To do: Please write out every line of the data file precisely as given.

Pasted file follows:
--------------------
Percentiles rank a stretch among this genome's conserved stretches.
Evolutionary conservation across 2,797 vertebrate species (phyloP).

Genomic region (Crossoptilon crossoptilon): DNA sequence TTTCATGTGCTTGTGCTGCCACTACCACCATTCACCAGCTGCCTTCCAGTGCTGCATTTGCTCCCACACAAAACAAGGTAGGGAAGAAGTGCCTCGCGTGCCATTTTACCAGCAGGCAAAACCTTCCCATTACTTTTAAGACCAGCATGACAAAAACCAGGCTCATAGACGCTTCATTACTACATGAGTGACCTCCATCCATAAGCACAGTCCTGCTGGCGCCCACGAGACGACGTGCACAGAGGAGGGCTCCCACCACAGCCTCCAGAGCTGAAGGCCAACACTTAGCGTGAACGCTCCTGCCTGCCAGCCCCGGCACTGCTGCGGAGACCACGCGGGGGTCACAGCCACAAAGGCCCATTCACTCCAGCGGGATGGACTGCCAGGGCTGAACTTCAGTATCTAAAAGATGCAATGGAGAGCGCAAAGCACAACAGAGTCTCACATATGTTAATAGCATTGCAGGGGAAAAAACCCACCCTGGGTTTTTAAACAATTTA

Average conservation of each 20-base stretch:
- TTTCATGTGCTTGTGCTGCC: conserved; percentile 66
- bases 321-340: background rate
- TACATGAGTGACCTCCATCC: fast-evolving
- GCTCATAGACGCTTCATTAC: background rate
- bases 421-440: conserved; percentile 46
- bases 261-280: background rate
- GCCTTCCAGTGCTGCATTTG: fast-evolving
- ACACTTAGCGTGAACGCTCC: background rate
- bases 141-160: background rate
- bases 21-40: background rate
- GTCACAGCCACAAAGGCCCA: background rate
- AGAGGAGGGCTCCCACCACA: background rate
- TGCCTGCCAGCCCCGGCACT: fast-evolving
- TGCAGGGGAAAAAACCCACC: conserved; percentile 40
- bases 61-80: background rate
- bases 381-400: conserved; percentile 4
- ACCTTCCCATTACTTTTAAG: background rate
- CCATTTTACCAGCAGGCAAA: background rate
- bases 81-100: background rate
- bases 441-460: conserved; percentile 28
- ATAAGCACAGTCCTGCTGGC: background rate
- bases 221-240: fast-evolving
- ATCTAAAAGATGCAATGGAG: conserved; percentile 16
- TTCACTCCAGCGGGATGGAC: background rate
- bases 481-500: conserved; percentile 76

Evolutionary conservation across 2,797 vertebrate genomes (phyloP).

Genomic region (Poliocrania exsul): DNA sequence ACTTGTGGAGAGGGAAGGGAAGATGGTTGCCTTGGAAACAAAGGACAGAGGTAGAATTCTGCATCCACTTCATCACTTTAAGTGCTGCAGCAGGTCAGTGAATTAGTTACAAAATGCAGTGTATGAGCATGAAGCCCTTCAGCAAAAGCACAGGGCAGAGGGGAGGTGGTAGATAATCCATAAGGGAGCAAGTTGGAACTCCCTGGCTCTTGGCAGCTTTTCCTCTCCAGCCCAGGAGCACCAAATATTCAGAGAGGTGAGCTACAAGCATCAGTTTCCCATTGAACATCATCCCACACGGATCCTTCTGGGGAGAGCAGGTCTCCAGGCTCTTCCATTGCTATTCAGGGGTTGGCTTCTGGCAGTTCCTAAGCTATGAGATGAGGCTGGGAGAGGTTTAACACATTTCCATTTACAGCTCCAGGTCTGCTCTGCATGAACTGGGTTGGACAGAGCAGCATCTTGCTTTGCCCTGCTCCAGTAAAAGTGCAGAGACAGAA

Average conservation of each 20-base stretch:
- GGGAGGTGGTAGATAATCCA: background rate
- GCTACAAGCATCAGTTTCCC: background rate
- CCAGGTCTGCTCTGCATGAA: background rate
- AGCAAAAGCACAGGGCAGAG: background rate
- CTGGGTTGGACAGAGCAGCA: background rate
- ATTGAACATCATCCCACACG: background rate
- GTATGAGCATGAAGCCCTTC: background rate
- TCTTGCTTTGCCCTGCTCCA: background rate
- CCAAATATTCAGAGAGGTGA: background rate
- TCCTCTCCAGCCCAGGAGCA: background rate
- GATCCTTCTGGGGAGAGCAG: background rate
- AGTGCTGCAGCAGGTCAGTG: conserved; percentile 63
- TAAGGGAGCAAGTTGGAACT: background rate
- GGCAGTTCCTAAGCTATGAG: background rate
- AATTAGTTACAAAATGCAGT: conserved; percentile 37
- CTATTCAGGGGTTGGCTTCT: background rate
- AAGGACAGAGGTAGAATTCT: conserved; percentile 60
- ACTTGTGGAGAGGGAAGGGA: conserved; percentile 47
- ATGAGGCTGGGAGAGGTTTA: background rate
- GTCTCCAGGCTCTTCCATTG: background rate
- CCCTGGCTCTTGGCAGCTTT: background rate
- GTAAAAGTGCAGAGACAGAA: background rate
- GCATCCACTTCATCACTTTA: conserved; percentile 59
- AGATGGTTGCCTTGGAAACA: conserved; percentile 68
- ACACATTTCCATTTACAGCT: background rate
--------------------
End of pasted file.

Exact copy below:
Percentiles rank a stretch among this genome's conserved stretches.
Evolutionary conservation across 2,797 vertebrate species (phyloP).

Genomic region (Crossoptilon crossoptilon): DNA sequence TTTCATGTGCTTGTGCTGCCACTACCACCATTCACCAGCTGCCTTCCAGTGCTGCATTTGCTCCCACACAAAACAAGGTAGGGAAGAAGTGCCTCGCGTGCCATTTTACCAGCAGGCAAAACCTTCCCATTACTTTTAAGACCAGCATGACAAAAACCAGGCTCATAGACGCTTCATTACTACATGAGTGACCTCCATCCATAAGCACAGTCCTGCTGGCGCCCACGAGACGACGTGCACAGAGGAGGGCTCCCACCACAGCCTCCAGAGCTGAAGGCCAACACTTAGCGTGAACGCTCCTGCCTGCCAGCCCCGGCACTGCTGCGGAGACCACGCGGGGGTCACAGCCACAAAGGCCCATTCACTCCAGCGGGATGGACTGCCAGGGCTGAACTTCAGTATCTAAAAGATGCAATGGAGAGCGCAAAGCACAACAGAGTCTCACATATGTTAATAGCATTGCAGGGGAAAAAACCCACCCTGGGTTTTTAAACAATTTA

Average conservation of each 20-base stretch:
- TTTCATGTGCTTGTGCTGCC: conserved; percentile 66
- bases 321-340: background rate
- TACATGAGTGACCTCCATCC: fast-evolving
- GCTCATAGACGCTTCATTAC: background rate
- bases 421-440: conserved; percentile 46
- bases 261-280: background rate
- GCCTTCCAGTGCTGCATTTG: fast-evolving
- ACACTTAGCGTGAACGCTCC: background rate
- bases 141-160: background rate
- bases 21-40: background rate
- GTCACAGCCACAAAGGCCCA: background rate
- AGAGGAGGGCTCCCACCACA: background rate
- TGCCTGCCAGCCCCGGCACT: fast-evolving
- TGCAGGGGAAAAAACCCACC: conserved; percentile 40
- bases 61-80: background rate
- bases 381-400: conserved; percentile 4
- ACCTTCCCATTACTTTTAAG: background rate
- CCATTTTACCAGCAGGCAAA: background rate
- bases 81-100: background rate
- bases 441-460: conserved; percentile 28
- ATAAGCACAGTCCTGCTGGC: background rate
- bases 221-240: fast-evolving
- ATCTAAAAGATGCAATGGAG: conserved; percentile 16
- TTCACTCCAGCGGGATGGAC: background rate
- bases 481-500: conserved; percentile 76

Evolutionary conservation across 2,797 vertebrate genomes (phyloP).

Genomic region (Poliocrania exsul): DNA sequence ACTTGTGGAGAGGGAAGGGAAGATGGTTGCCTTGGAAACAAAGGACAGAGGTAGAATTCTGCATCCACTTCATCACTTTAAGTGCTGCAGCAGGTCAGTGAATTAGTTACAAAATGCAGTGTATGAGCATGAAGCCCTTCAGCAAAAGCACAGGGCAGAGGGGAGGTGGTAGATAATCCATAAGGGAGCAAGTTGGAACTCCCTGGCTCTTGGCAGCTTTTCCTCTCCAGCCCAGGAGCACCAAATATTCAGAGAGGTGAGCTACAAGCATCAGTTTCCCATTGAACATCATCCCACACGGATCCTTCTGGGGAGAGCAGGTCTCCAGGCTCTTCCATTGCTATTCAGGGGTTGGCTTCTGGCAGTTCCTAAGCTATGAGATGAGGCTGGGAGAGGTTTAACACATTTCCATTTACAGCTCCAGGTCTGCTCTGCATGAACTGGGTTGGACAGAGCAGCATCTTGCTTTGCCCTGCTCCAGTAAAAGTGCAGAGACAGAA

Average conservation of each 20-base stretch:
- GGGAGGTGGTAGATAATCCA: background rate
- GCTACAAGCATCAGTTTCCC: background rate
- CCAGGTCTGCTCTGCATGAA: background rate
- AGCAAAAGCACAGGGCAGAG: background rate
- CTGGGTTGGACAGAGCAGCA: background rate
- ATTGAACATCATCCCACACG: background rate
- GTATGAGCATGAAGCCCTTC: background rate
- TCTTGCTTTGCCCTGCTCCA: background rate
- CCAAATATTCAGAGAGGTGA: background rate
- TCCTCTCCAGCCCAGGAGCA: background rate
- GATCCTTCTGGGGAGAGCAG: background rate
- AGTGCTGCAGCAGGTCAGTG: conserved; percentile 63
- TAAGGGAGCAAGTTGGAACT: background rate
- GGCAGTTCCTAAGCTATGAG: background rate
- AATTAGTTACAAAATGCAGT: conserved; percentile 37
- CTATTCAGGGGTTGGCTTCT: background rate
- AAGGACAGAGGTAGAATTCT: conserved; percentile 60
- ACTTGTGGAGAGGGAAGGGA: conserved; percentile 47
- ATGAGGCTGGGAGAGGTTTA: background rate
- GTCTCCAGGCTCTTCCATTG: background rate
- CCCTGGCTCTTGGCAGCTTT: background rate
- GTAAAAGTGCAGAGACAGAA: background rate
- GCATCCACTTCATCACTTTA: conserved; percentile 59
- AGATGGTTGCCTTGGAAACA: conserved; percentile 68
- ACACATTTCCATTTACAGCT: background rate